An earmark in that budget allowing community corrections agencies to surge salaries helped retain staff, Regehr said. However, some counties couldn’t use their full allotment due to a prohibition on expanding the officer workforce. For example, Johnson County returned to the Kansas Department of Corrections about $370,000 because its wage for community corrections officers was already competitive and the need in the county was for additional officers.

“As you can imagine, staff were deflated. They had been excited about and celebrated the increase in funding only to be told they weren’t getting a raise and the agency couldn’t use the money,” Regehr said.

The Corrections and Juvenile Justice Oversight Committee is expected to draft budget and policy recommendations Wednesday for presentation to the full House and Senate. The 2023 Legislature convenes Jan. 9.

Rep. Eric Smith, a Burlington Republican, said the Legislature ought to weigh the cost of community corrections programs in the context of saving taxpayers money in the long run by curtailing the number of people who returned to jail or prison. He said the contributions of community corrections staff were pivotal to weaning people away from criminal behavior.

Advocates of new spending on community corrections need to present the Legislature statistical evidence the investments improved public safety and were beneficial to felony offenders, said Sen. Molly Baumgardner, the Republican from Louisburg who chairs the interim corrections committee.

The state’s mental health appropriation to community corrections had been set at $3 million annually since created in 2014. Regehr’s  request was for a $1 million boost in that line item. The Legislature needed to know whether a $4 million budget would meet the need and, if not, what actual demand for resources would be, Baumgardner said.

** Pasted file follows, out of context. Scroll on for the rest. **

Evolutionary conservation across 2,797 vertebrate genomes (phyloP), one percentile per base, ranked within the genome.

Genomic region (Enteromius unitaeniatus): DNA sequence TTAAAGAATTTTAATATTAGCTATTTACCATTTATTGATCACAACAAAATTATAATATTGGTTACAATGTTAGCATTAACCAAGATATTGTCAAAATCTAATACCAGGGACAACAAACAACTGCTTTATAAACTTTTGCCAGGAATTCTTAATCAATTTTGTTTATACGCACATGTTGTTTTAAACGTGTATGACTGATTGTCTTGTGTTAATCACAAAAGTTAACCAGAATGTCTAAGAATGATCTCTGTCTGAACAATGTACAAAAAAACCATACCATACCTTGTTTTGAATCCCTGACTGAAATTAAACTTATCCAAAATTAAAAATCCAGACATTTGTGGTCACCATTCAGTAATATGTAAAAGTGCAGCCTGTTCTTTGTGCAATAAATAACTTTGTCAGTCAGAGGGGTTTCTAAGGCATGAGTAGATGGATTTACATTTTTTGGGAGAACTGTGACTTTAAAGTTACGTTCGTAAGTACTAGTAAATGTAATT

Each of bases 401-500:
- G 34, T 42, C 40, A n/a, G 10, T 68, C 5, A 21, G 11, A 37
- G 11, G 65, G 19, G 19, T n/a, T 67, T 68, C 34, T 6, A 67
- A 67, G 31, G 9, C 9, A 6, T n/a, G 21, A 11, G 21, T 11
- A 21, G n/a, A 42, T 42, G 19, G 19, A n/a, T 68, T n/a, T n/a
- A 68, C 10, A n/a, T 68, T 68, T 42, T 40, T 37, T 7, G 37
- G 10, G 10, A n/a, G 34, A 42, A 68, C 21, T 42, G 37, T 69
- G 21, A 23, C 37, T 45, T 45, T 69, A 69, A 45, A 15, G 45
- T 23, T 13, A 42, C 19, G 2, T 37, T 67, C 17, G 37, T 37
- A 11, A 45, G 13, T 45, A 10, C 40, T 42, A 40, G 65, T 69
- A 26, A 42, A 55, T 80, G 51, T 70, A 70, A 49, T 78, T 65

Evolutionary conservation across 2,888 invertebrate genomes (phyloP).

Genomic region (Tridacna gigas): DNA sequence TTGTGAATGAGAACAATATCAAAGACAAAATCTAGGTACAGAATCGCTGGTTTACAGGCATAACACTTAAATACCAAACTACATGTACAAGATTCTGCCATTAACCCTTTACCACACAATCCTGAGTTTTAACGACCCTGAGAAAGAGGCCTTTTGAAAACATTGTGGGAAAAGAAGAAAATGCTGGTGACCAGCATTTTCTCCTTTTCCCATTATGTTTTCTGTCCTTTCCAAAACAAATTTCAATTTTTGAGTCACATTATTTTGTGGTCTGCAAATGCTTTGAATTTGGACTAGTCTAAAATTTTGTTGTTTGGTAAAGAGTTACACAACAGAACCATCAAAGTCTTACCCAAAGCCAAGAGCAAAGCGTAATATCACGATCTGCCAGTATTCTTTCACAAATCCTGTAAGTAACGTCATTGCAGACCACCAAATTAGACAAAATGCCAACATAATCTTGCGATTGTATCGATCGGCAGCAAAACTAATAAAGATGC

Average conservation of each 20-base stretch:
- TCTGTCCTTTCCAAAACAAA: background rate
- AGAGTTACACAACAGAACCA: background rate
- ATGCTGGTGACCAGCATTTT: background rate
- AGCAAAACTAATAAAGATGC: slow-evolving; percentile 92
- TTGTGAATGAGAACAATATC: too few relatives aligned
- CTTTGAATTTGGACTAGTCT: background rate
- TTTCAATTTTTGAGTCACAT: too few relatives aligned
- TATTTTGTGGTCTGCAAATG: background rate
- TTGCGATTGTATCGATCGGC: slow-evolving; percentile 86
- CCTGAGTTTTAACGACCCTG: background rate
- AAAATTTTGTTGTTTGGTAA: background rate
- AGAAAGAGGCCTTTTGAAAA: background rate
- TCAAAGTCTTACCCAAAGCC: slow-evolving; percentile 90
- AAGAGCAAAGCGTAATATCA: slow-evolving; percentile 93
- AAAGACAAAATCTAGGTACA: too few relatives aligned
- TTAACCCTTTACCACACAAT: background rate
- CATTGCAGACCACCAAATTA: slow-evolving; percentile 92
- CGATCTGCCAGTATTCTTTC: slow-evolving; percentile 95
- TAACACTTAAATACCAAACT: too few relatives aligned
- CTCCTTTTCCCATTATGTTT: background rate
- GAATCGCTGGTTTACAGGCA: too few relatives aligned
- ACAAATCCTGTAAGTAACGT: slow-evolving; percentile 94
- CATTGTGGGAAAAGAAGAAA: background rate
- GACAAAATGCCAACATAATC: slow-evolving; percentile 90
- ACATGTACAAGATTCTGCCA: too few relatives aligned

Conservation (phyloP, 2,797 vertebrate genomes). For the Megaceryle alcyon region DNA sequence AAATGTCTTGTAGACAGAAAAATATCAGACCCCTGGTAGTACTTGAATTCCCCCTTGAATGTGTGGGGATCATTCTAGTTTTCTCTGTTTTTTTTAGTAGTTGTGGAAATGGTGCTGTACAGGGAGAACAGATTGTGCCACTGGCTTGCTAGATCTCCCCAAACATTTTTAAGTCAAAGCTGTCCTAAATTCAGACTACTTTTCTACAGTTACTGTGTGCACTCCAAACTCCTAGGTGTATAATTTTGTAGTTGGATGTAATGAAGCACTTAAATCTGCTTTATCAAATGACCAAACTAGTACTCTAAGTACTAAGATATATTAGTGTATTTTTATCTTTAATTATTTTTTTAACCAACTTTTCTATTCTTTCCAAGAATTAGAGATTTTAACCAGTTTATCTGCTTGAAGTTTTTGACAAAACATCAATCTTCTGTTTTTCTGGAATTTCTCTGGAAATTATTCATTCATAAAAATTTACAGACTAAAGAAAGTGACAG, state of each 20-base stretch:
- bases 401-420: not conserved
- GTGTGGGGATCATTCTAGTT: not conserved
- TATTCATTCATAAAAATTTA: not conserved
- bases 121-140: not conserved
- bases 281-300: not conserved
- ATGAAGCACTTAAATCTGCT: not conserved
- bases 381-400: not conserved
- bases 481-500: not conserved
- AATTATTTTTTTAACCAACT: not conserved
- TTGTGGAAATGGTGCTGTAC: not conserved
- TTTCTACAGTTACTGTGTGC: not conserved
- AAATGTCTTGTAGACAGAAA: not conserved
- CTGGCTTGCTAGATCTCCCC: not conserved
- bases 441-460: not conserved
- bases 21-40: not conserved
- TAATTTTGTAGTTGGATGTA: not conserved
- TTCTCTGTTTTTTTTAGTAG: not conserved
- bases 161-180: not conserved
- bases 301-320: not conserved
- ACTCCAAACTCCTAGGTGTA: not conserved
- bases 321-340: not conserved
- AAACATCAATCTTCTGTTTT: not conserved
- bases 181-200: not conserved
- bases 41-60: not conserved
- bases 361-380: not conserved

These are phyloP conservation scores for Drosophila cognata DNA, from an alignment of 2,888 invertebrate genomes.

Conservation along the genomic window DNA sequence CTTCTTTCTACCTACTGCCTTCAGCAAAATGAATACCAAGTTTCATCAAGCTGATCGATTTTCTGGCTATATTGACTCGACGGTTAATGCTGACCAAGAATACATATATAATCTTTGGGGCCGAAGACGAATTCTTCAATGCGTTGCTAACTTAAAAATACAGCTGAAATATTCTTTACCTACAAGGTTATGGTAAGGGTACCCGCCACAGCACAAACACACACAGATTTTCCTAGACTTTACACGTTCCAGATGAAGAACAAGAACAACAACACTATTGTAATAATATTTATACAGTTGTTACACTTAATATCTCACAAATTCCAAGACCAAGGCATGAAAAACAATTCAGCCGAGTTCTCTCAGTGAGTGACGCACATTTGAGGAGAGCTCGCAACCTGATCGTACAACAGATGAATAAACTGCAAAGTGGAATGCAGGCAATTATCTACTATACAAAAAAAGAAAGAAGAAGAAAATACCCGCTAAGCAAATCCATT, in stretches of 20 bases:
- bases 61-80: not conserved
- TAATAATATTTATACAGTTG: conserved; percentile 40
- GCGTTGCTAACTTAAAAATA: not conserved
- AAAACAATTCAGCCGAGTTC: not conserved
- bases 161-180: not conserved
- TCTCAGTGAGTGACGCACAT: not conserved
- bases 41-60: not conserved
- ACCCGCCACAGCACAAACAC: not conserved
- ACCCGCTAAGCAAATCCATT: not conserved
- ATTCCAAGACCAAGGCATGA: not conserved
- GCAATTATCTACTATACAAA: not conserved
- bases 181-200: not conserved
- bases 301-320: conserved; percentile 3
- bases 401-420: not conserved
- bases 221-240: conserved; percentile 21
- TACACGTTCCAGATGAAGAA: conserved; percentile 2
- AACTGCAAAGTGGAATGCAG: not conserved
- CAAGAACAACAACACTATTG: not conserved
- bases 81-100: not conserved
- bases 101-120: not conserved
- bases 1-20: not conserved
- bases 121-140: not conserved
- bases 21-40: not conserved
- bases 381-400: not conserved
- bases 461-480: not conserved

“As legislators,” she said, “we need to know what it’s going to cost. We need to have a better, more accurate picture.”

Regehr said he appreciated the committee’s enthusiasm for new state investment in community corrections and reiterated bleak budgets in previous years left the county agencies with little wiggle room in their budgets.

“We’re asking ourselves, do I stop or reduce drug testing?” he said. “Do I decrease or eliminate services to help clients be successful? Or, do I have to cut a staff position so I can afford rent?”

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Tim Carpenter
Tim Carpenter

Tim Carpenter has reported on Kansas for 35 years. He covered the Capitol for 16 years at the Topeka Capital-Journal and previously worked for the Lawrence Journal-World and United Press International. He has been recognized for investigative reporting on Kansas government and politics. He won the Kansas Press Association's Victor Murdock Award six times. The William Allen White Foundation honored him four times with its Burton Marvin News Enterprise Award. The Kansas City Press Club twice presented him its Journalist of the Year Award and more recently its Lifetime Achievement Award. He earned an agriculture degree at Kansas State University and grew up on a small dairy and beef cattle farm in Missouri. He is an amateur woodworker and drives Studebaker cars.